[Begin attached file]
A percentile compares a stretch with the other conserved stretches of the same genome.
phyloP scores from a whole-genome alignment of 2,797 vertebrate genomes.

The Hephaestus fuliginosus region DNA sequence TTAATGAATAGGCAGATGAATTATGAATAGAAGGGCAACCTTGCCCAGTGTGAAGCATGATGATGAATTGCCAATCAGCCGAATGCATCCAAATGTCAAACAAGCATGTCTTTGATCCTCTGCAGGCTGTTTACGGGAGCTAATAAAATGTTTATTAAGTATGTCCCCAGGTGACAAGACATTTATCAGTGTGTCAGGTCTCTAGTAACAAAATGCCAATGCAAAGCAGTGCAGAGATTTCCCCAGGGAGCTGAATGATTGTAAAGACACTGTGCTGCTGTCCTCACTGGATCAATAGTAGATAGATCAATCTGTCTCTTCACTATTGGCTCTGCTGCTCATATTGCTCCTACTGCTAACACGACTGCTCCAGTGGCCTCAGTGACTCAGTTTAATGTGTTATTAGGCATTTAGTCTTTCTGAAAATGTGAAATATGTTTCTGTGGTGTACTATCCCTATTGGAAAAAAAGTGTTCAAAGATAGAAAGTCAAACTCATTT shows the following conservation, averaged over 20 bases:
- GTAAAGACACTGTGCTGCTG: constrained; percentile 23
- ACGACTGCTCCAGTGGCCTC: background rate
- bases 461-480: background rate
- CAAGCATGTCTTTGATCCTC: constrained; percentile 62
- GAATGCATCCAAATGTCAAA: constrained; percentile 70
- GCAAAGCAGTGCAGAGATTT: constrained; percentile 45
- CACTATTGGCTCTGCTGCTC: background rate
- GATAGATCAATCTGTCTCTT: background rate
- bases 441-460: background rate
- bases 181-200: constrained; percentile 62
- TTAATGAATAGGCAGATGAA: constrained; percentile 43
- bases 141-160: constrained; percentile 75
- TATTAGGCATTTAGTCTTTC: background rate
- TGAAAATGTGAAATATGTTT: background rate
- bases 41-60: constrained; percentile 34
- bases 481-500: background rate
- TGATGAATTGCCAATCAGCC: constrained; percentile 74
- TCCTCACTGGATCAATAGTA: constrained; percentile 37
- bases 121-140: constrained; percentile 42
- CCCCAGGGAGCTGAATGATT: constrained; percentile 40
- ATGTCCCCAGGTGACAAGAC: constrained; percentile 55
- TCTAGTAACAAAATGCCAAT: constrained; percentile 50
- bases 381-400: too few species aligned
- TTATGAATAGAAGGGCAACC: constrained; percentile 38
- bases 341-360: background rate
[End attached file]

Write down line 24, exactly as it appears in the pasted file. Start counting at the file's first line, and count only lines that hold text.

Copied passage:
- ATGTCCCCAGGTGACAAGAC: constrained; percentile 55